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Sadler v. Pella Corp.

United States District Court, D. South Carolina, Charleston Division

November 23, 2015

JOHN SADLER and GERIANN GATZIOLIS, on behalf of themselves and all others similarly situated, Plaintiffs,
v.
PELLA CORPORATION, Defendant

          For John Sadler, Geriann Gatziolis, Plaintiffs (2:14-cv-03051-DCN): Jonathan Shub, Sr, LEAD ATTORNEY; Daniel K Bryson, Whitfield Bryson & Mason LLP, Raleigh, NC; Frank Michael Petosa, Morgan and Morgan, Plantation, FL; Marc H Edelson, Hoffman and Edelson Law Offices, Doylestown, PA; Matthew E Lee, PRO HAC VICE, Whitfield Bryson and Mason, Raleigh, NC; Scott A George, Seeger Weiss, Philadelphia, PA; Jeffrey A Leon, Quantum Legal, Highland Park, IL.

         For Pella Corporation, Defendant (2:14-cv-03051-DCN): G Mark Phillips, Michael Tucker Cole, LEAD ATTORNEYS, Nelson Mullins Riley and Scarborough (Ch), Charleston, SC; John P. Mandler, LEAD ATTORNEY, Faegre, Baker Law Firm - Minneapolis Office, Minneapolis, MN; Kevin L Morrow, Faegre Baker Daniels, Chicago, IL; Mark J Winebrenner, Shane A Anderson, Faegre Baker Daniels, Minneapolis, MN.

         For Pella Corporation Architect and Designer Series Windows Marketing, Sales Practices and Products Liability Litigation, In Re (2:14-mn-00001-DCN): John P. Mandler, LEAD ATTORNEY, Faegre, Baker Law Firm - Minneapolis Office, Minneapolis, MN; Shane A Anderson, Faegre Baker Daniels, Minneapolis, MN.

         For Plaintiff's Lead Counsel, Plaintiff (2:14-mn-00001-DCN): Daniel K Bryson, LEAD ATTORNEY, Whitfield Bryson & Mason LLP, Raleigh, NC; Jonathan Shub, LEAD ATTORNEY, PRO HAC VICE, Kohn Swift and graft, Philadelphia, PA.

         For Plaintiff's Liaison Counsel, Plaintiff (2:14-mn-00001-DCN): Justin O'Toole Lucey, LEAD ATTORNEY, Justin O'Toole Lucey Law Firm, Mt Pleasant, SC.

         For Pella Corporation, Defendant (2:14-mn-00001-DCN): Amy R Fiterman, LEAD ATTORNEY, Mark J Winebrenner, Shane A Anderson, Faegre Baker Daniels, Minneapolis, MN; G Mark Phillips, Michael Tucker Cole, LEAD ATTORNEYS, Nelson Mullins Riley and Scarborough (Ch), Charleston, SC; John P. Mandler, LEAD ATTORNEY, Faegre, Baker Law Firm - Minneapolis Office, Minneapolis, MN; John A Roberts, Kevin L Morrow, Faegre Baker Daniels, Chicago, IL.

         ORDER

         DAVID C. NORTON, UNITED STATES DISTRICT JUDGE.

         This matter is before the court on a motion to dismiss filed by Pella Corporation (" Pella" ). The court grants in part and denies in part Pella's motion as set forth below.

         I. BACKGROUND

         Plaintiff John Sadler (" Sadler" ) installed Pella windows in his Des Plaines, Illinois home in late 2002 and early 2003. Am. Compl. ¶ 30. Sadler discovered fungus growing under his windows in 2011 and discovered rot in his windows in 2013, at which time he contacted Pella. Id. ¶ 34. Pella offered to replace the windows, but indicated that Sadler would have to pay for the cost of the replacement windows and the cost of installation. Id. ¶ 35. Unsatisfied, Sadler declined Pella's offer. Id.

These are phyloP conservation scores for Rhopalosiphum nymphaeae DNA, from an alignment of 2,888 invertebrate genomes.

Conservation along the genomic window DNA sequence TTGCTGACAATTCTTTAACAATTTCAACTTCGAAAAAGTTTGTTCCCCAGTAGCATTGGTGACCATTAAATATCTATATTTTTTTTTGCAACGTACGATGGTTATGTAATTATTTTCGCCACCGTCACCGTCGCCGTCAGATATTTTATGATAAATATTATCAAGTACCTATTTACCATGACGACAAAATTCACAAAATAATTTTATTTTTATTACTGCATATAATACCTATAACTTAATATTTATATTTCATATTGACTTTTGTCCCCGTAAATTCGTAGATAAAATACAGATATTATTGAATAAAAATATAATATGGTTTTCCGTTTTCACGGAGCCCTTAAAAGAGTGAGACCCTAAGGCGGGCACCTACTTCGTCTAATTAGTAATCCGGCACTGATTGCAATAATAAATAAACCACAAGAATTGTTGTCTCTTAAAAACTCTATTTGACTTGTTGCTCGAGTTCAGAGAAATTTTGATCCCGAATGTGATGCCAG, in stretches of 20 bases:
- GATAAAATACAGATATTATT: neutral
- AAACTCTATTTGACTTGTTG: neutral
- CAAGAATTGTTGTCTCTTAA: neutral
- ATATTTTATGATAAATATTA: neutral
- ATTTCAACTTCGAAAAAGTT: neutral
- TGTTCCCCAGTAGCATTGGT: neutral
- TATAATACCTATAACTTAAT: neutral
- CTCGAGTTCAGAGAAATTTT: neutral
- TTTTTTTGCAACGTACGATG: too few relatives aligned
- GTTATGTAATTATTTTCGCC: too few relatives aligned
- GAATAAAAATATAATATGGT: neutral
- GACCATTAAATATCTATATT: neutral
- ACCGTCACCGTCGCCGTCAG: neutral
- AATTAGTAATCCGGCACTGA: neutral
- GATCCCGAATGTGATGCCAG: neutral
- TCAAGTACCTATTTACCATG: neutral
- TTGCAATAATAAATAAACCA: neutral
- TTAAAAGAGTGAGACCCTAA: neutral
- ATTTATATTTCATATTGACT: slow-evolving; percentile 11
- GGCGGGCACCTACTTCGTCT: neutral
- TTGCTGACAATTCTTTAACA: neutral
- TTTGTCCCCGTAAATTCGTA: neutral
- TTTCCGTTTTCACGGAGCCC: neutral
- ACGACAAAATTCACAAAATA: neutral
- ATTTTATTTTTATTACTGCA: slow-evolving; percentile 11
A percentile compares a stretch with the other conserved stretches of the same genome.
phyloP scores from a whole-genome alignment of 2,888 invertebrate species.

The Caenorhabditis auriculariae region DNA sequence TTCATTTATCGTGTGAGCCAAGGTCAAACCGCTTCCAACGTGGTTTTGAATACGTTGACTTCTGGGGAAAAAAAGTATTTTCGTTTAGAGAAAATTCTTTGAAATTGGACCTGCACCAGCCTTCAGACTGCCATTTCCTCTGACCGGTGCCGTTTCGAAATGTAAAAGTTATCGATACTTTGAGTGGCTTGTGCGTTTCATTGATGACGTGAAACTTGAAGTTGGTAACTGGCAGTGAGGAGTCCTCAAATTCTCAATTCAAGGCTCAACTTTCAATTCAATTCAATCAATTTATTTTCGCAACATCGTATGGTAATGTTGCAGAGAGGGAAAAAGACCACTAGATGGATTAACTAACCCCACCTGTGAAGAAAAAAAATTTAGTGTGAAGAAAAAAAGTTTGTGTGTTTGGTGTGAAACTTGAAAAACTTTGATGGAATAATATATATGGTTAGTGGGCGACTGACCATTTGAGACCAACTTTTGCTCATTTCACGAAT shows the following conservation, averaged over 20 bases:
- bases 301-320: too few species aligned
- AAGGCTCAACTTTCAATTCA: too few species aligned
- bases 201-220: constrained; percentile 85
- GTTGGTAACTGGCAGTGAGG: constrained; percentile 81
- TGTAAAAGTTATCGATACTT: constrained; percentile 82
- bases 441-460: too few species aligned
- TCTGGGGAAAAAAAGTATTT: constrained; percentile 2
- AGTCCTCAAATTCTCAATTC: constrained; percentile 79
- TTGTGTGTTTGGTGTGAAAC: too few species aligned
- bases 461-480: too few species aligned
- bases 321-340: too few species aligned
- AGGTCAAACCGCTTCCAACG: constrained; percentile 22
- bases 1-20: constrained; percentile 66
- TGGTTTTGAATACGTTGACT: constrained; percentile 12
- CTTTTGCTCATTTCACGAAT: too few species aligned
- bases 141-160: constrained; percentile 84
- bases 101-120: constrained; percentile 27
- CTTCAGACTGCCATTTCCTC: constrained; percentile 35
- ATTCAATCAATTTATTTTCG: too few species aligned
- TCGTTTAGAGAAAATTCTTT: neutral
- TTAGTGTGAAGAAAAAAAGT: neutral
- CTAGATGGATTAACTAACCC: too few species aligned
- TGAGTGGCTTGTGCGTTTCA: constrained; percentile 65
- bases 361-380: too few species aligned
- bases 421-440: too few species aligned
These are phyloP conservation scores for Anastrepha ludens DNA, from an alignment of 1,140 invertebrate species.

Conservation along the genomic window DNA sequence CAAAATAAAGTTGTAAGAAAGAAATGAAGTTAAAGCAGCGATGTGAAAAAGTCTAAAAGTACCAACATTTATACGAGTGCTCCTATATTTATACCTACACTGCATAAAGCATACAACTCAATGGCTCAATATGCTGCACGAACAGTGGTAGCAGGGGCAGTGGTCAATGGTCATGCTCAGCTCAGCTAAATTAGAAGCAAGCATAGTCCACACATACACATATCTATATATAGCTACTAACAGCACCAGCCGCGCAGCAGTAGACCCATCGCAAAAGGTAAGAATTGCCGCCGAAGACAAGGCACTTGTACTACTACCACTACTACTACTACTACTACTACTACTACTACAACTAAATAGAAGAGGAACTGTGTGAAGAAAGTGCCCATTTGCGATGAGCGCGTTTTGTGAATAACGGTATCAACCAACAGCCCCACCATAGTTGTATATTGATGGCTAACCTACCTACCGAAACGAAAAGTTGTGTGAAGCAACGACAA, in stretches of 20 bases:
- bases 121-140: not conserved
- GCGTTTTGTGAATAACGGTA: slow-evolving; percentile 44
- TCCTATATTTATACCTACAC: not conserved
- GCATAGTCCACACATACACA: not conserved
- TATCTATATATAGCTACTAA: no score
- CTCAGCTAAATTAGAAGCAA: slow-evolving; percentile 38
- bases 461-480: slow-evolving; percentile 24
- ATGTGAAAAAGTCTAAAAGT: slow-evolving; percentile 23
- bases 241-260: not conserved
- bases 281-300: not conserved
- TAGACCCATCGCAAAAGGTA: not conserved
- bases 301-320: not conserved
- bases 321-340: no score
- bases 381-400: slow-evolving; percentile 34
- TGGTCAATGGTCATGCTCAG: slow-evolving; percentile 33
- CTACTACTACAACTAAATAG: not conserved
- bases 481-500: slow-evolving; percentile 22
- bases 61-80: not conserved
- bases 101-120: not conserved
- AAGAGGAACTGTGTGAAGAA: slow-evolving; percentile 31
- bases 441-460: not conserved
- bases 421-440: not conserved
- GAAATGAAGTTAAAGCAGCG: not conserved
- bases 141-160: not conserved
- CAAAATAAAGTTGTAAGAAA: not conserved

Plaintiff Geriann Gatziolis's (" Gatziolis" ) St. Charles, Illinois home was built in 2004 and Pella windows were installed the same year. Id. ¶ 36. Gatziolis experienced problems with her windows about four years after they were installed, but did not observe any indication of rot at that time. Id. ¶ 40. Her windows began to exhibit worse signs of failure in 2011, at which point she contacted Pella. Id. Pella inspected Gatziolis's home and denied that her windows were defective. Id.

         Plaintiffs contend that their windows suffer from various design deficiencies, including " a defect in the design of the sill extrusion and sill nailing fin attachment[,] as well as a defect in the design of [sic] allowing a gap between the jamb gasket and the sill gasket." Id. ¶ 51. Plaintiffs allege that due to these design defects, water is permitted to be trapped between the aluminum and the operable wood frame, permitting leaks and causing damage to the windows and other property within the home. Id. Plaintiffs further allege that Pella knew, or but for its negligence should have been aware, of the defects. Id. ¶ 24.

         On May 5, 2014, plaintiffs filed a class action complaint against Pella in the United States District Court for the Northern District of Illinois, alleging jurisdiction based on diversity of citizenship. On June 10, 2014, plaintiffs amended their complaint, bringing the following ten causes of action: (1) negligence; (2) breach of implied warranty of merchantability; (3) breach of implied warranty of fitness for a particular purpose; (4) breach of express warranty; (5) violation of the Illinois Consumer Fraud and Deceptive Business Practices Act (" ICFA" ); (6) fraudulent misrepresentation; (7) fraudulent concealment; (8) unjust enrichment; (9) violation of the Magnuson-Moss Warranty Act (" MMWA" ); and (10) declaratory relief.

         On July 30, 2014, the United States Judicial Panel on Multidistrict Litigation transferred plaintiffs' case to this court as part of the consolidated multidistrict litigation. Pella filed the instant motion to dismiss on August 29, 2014. Plaintiffs opposed the motion on October 17, 2014, and Pella replied on October 31, 2014. The motion has been fully briefed and is ripe for the court's review.

         II. STANDARDS

         A. Motion to Dismiss